Restart Week Puerto Rico: How Blockchain Leaders Can Learn from a Celebrity Chef
The reconstruction efforts continue, including the long, costly, and complicated project to rebuild its electric grid. With nearly 150,000 people on the island still without electricity, locals say that they don’t expect power to be fully restored until May.
To help raise awareness for the continued relief efforts, executives from Blockchain Beach and LA-based digital media brand What’s Trending, visited the World Central Kitchen to cook and deliver hot meals to hurricane victims. Celebrity Chef Jose Andres founded the nonprofit organization in 2010 after the devastating earthquake in Haiti. Chef Andres, who owns The Bazaar and Tres restaurants in Beverly Hills, traveled to San Juan last September to expand the World Central Kitchen’s Relief Network. These chef-driven relief programs across the island are collectively known as #ChefsForPuertoRico.
What’s Trending Co-founder and CEO, Shira Lazar, and Blockchain Beach Co-founder John Marchesini
With 22 kitchens serving 78 municipalities, #ChefsForPuertoRico is the island’s largest feeding operation. On the ground, the logistics are spearheaded by World Central Kitchen COO Erin Schrode, who relocated to the island just days after the hurricane. She manages an all Puerto Rican team and is headquartered in Bayamón, which is the island’s second-largest municipality and part of the San Juan metropolitan area. According to Schrode, her operation has prepared and delivered almost 3.3 million meals since September 2017.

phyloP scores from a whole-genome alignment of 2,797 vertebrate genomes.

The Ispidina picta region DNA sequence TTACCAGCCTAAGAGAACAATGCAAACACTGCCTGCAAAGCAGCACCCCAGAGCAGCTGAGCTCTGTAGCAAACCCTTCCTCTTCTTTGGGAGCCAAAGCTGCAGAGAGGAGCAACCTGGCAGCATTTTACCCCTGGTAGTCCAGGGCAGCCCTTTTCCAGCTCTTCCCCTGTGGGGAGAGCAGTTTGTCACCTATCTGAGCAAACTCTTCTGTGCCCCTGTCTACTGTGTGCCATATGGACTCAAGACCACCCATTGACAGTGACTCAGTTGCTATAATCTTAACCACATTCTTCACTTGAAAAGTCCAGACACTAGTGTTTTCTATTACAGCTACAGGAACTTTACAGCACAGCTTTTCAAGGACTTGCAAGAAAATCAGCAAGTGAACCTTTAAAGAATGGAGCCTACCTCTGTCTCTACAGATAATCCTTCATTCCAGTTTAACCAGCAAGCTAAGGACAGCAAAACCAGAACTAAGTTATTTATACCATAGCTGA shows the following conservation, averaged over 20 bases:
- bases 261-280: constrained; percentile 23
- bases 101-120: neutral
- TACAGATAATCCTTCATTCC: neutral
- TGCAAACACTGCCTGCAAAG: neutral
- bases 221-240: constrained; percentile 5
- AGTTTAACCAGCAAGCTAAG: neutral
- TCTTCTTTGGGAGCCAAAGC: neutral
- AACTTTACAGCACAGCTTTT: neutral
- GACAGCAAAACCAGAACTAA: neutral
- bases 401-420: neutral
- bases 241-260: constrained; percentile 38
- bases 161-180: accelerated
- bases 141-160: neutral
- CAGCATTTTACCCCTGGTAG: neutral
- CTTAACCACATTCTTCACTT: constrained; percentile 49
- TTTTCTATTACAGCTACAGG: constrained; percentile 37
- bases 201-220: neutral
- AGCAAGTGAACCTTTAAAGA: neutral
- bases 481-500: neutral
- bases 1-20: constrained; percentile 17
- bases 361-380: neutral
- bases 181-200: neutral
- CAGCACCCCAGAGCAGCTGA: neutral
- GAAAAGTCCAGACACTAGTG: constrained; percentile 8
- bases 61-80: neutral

Schrode works closely with Puerto Rican government officials to create sustainable jobs to boost employment among food service workers. The Kitchen is staffed by chefs who are local to the island and local ingredients are used in all prepared meals. In addition, they have established locally sourced supply chains whenever possible. When asked about the Blockchain community’s impact in Puerto Rico, Schrode suggested that her operation could serve as a model for how Blockchain companies can successfully partner with locals.
In order to maximize impact, the World Central Kitchen team coordinates with local officials and law enforcement to prioritize the relief efforts serving the most vulnerable populations, including the sick and elderly. A surprisingly large number of meals were hand-delivered to victims in still-decimated rural areas. Along the food delivery route on the outskirts of town, much of the electrical infrastructure remains physically knocked down. Dump trucks and utility company contractors were commonplace along the relief route. There was also a U.S. Army Corps of Engineers team, based out of Mobile, Alabama, who were evaluating water drainage improvements for better flood control in the area.
The meal delivery continues each day until 11PM (or until they run out of food). The World Central Kitchen plans to continue serving around 5,000 meals daily until June of this year.